'You've Been Trumped Too': Film Review

Courtesy of Montrose Pictures
This unnecessary follow-up rehashes too much familiar material.

Anthony Baxter delivers a sequel to his 2011 film about the GOP presidential candidate's clashes with Scottish citizens while building a luxury golf course.

It's not surprising that Anthony Baxter has made a follow-up to his 2011 documentary You've Been Trumped. When the first film — about the Donald's rapacious tactics building a luxury golf course in Balmedie, Scotland, near Aberdeen — was released, Trump was just a callous businessman willing to step over anything and anyone in his way. Now he's poised to possibly become the leader of the free world. Unfortunately, for all its timeliness and social-minded passion, You've Been Trumped Too is a mostly unnecessary sequel that spends much of its brief running time rehashing distressingly familiar news footage about Trump's campaign.

This film's main hook is the story of 92-year-old Scottish widow Molly Forbes and her farmer son Michael, who have been without running water for five years since Trump's construction crew broke a crucial pipe near their property. Despite Trump's promises that he would fix the problem, nothing was ever done, as is evident by the footage of the indomitable Molly fetching buckets of water to use in her kitchen. In an interview, Trump speaks nicely about the elderly woman, saying that she reminds him of his mother.

"He mustn't have treated her very well, then," Molly bitterly comments. Regarding the prospect of his becoming president, she says, "I hope it doesn't happen, for America's sake. And for the world's."

Trump and his equally obnoxious son Donald Jr. have little use for Michael Forbes, mainly because he commits the unpardonable offense of not being elegant. Donald derisively refers to "the disgusting condition in which he lives," while his son ridicules Forbes' decrepit, rusty tractor. Donald Jr. jokes that he'll personally hand over the golf course to the farmer if he's able to make it run … which, as we see by the end of the film, Forbes triumphantly does.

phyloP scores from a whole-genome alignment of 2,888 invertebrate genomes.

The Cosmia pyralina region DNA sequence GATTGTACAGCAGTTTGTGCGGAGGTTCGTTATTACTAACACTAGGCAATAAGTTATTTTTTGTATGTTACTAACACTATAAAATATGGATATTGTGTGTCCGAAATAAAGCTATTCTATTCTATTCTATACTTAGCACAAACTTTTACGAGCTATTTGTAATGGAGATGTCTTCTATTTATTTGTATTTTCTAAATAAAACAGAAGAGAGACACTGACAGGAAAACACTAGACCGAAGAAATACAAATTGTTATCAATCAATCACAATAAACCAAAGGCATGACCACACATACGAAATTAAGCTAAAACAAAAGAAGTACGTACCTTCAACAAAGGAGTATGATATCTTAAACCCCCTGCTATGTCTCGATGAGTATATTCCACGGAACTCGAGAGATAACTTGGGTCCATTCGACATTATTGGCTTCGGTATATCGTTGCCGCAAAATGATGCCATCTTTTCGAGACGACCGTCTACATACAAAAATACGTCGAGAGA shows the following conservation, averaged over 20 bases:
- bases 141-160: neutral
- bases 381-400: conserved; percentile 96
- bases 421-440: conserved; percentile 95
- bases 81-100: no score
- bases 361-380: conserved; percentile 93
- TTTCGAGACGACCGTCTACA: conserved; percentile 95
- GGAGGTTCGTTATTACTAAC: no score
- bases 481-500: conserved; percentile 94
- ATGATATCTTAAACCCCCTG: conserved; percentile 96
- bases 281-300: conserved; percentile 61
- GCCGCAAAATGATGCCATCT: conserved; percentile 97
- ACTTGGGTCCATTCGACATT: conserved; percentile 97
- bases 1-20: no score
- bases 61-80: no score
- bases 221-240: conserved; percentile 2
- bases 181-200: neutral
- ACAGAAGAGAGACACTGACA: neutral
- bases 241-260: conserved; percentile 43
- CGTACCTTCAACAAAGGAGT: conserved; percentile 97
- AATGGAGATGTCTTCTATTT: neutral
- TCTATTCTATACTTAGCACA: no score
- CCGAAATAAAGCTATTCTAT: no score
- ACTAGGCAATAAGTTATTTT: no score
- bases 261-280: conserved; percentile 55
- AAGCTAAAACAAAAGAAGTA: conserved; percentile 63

The film provides follow-up information to the earlier effort, including the galling fact that the golf course, which was supposed to provide thousands of jobs, has resulted in fewer than one hundred. As a result of this and other transgressions, some 500,000 British citizens signed a petition calling for Trump to be banned from the U.K.

There's really not enough new material here on which to peg a feature film, with such segments as Forbes traveling to America and confronting Trump supporters in various places providing little insight. Even more strangely, Trump, who had refused to talk to Baxter for the first film, did agree to an interview after that documentary aired on the BBC. But other than footage depicting preparations for the interview, including Trump asking which camera to focus on, virtually none of the conversation is included.

It's a shame, because there hasn't really been a feature documentary that's taken on Trump since he announced his candidacy, while there have been several about Hillary … so much for the power of the "left-wing media."

Distributor: Montrose Pictures
Production companies: Montrose Pictures, Creative Scotland
Director-editor: Anthony Baxter
Screenwriter-producer: Richard Phinney
Executive producer: Mark Thomas
Composer: Dominic Glynn

Not rated, 78 minutes

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